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Litigation Services Handbook: The Role of the Financial Expert, 5th Edition by David P. Hoffman, Daniel G. Lentz, Roman L. Weil

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Chapter 25

Economic Analysis in Securities Class Certification

Cathy M. NidenMohan Rao

25.1 Introduction

Proposed class actions must satisfy requirements for class certification before proceeding to litigation. Rule 23 of the Federal Rules of Civil Procedure (FRCP) addresses the procedural aspects of federal class actions. Parts (a) and (b) of Rule 23 specify the criteria the court must consider in deciding whether to grant class certification. A proposed class action must meet all of the requirements of Rule 23(a):

1. The class is so numerous that joinder of all members is impracticable [numerosity];
2. There are questions of law or fact common to the class [commonality];
3. The claims or defenses of the representative parties are typical of the claims or defenses of the class [typicality]; and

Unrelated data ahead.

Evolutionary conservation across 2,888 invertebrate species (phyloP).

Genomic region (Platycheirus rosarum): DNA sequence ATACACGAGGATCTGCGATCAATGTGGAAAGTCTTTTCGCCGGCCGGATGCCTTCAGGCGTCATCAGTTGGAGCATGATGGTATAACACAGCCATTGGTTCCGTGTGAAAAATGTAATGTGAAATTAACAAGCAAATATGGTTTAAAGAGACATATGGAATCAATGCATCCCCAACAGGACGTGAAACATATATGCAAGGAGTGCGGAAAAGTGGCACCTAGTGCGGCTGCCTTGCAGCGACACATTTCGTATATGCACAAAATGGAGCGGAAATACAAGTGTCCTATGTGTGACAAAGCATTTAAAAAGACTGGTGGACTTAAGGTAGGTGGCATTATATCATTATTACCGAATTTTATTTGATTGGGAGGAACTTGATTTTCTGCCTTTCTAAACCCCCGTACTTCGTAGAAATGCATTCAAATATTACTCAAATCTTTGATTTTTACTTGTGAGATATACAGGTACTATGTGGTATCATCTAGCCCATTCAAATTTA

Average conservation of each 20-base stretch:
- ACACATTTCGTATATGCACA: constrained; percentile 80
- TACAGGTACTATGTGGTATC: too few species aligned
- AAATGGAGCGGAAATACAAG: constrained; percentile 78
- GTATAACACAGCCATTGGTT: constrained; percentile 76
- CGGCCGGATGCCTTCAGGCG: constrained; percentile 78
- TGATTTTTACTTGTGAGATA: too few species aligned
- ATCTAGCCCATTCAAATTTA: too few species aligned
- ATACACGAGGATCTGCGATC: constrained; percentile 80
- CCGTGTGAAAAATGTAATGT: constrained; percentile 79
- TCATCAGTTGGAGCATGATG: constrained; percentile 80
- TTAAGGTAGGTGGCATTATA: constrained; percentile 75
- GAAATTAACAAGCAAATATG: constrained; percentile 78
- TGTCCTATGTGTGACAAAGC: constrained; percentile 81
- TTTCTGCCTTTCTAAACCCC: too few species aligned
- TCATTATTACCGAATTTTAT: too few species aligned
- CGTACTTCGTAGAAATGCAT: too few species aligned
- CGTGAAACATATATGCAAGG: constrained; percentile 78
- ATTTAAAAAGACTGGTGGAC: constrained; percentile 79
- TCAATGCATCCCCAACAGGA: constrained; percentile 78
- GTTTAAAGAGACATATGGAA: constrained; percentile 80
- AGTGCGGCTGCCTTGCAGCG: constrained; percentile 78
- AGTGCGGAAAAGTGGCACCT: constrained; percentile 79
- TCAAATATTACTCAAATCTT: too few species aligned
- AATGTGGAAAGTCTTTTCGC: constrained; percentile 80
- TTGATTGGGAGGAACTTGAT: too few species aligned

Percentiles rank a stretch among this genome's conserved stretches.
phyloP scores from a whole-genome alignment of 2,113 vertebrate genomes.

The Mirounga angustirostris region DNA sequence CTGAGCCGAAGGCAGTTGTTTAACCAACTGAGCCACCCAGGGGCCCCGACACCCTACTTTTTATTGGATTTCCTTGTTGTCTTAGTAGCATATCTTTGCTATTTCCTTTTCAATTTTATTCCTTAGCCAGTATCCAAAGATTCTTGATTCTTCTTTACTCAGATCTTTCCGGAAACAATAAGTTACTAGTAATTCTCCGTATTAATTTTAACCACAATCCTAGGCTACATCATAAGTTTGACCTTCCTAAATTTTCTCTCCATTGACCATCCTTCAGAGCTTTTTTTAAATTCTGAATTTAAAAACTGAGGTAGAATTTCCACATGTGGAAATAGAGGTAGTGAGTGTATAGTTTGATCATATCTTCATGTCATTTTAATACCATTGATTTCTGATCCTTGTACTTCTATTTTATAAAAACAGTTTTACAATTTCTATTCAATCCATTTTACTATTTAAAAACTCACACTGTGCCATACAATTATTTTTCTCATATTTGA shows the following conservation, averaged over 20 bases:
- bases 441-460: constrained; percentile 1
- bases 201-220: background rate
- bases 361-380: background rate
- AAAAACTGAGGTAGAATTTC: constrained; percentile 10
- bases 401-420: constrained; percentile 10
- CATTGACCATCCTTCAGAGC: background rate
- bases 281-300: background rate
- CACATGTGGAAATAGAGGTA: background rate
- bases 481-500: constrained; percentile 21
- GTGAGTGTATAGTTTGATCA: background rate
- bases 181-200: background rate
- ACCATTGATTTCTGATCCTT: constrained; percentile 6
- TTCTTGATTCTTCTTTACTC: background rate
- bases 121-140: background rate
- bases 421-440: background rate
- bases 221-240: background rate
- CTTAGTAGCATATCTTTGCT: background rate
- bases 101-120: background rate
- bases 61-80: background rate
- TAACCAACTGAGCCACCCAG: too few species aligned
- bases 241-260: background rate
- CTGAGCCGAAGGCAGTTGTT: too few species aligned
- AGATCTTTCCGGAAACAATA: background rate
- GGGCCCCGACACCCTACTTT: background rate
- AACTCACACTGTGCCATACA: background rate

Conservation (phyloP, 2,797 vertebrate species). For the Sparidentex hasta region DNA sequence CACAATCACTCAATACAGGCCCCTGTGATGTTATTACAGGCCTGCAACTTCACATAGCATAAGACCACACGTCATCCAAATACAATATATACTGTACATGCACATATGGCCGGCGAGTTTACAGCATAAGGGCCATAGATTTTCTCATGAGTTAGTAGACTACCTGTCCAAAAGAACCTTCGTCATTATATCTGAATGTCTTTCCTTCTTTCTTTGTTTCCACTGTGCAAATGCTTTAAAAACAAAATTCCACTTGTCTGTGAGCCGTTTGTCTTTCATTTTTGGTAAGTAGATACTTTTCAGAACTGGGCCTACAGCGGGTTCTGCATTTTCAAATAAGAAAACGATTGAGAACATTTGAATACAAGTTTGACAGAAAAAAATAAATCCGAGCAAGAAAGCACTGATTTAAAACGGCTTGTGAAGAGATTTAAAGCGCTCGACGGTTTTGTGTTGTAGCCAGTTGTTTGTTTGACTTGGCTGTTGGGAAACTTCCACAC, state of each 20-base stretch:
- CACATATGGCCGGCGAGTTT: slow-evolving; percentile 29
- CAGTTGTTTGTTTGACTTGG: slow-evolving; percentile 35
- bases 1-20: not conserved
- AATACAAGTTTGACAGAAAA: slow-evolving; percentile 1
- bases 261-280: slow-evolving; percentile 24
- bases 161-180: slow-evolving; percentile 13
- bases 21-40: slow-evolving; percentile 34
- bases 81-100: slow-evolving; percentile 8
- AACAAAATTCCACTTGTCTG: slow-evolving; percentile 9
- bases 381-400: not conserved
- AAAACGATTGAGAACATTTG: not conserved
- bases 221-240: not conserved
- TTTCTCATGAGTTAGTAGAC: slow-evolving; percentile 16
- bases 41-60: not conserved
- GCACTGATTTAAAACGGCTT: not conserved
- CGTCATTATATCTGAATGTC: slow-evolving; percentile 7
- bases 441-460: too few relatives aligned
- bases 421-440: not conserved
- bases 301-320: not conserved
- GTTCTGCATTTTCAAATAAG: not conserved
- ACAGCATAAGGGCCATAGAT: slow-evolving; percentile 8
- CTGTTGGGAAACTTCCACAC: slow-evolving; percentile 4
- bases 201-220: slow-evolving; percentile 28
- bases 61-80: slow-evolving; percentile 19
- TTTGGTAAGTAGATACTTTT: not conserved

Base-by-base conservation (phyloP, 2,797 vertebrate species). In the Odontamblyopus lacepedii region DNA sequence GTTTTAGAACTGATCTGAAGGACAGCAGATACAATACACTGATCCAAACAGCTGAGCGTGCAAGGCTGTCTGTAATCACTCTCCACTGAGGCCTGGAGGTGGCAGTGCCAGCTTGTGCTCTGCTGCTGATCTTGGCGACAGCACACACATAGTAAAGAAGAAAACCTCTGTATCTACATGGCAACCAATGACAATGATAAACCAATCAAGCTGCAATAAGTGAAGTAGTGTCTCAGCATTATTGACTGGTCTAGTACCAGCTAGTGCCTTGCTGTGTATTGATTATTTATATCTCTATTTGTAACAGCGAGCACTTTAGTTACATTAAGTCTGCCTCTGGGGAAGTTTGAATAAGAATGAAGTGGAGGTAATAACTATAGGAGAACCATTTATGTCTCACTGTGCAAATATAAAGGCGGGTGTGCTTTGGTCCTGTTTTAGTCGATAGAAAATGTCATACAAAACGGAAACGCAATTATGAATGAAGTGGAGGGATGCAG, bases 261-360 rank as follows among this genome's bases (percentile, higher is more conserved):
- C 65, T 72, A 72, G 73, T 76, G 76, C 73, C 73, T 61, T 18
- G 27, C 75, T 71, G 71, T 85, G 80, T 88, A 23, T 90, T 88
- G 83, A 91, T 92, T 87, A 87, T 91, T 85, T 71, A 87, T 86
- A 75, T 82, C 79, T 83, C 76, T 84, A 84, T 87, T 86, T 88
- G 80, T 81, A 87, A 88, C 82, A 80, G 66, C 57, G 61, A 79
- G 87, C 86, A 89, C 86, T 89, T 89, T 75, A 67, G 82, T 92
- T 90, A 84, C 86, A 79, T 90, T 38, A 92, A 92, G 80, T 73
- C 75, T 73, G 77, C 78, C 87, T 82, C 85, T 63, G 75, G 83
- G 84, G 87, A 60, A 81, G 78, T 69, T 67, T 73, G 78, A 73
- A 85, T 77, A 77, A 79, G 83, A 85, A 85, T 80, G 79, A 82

4. The representative parties will fairly and adequately protect the interests of the class [adequacy].1

In addition to satisfying Rule 23(a), a proposed class must meet at least one of the three criteria laid out in Rule 23(b) of the FRCP:

A class action may be maintained if Rule 23(a) is satisfied and if:

1. prosecuting separate actions by or against individual class members would create a risk of:
A. inconsistent or varying adjudications with respect to individual class members that would establish incompatible standards of conduct for the party opposing the class; or
B. adjudications with respect to individual class members that, as a practical matter, would be dispositive of the ...

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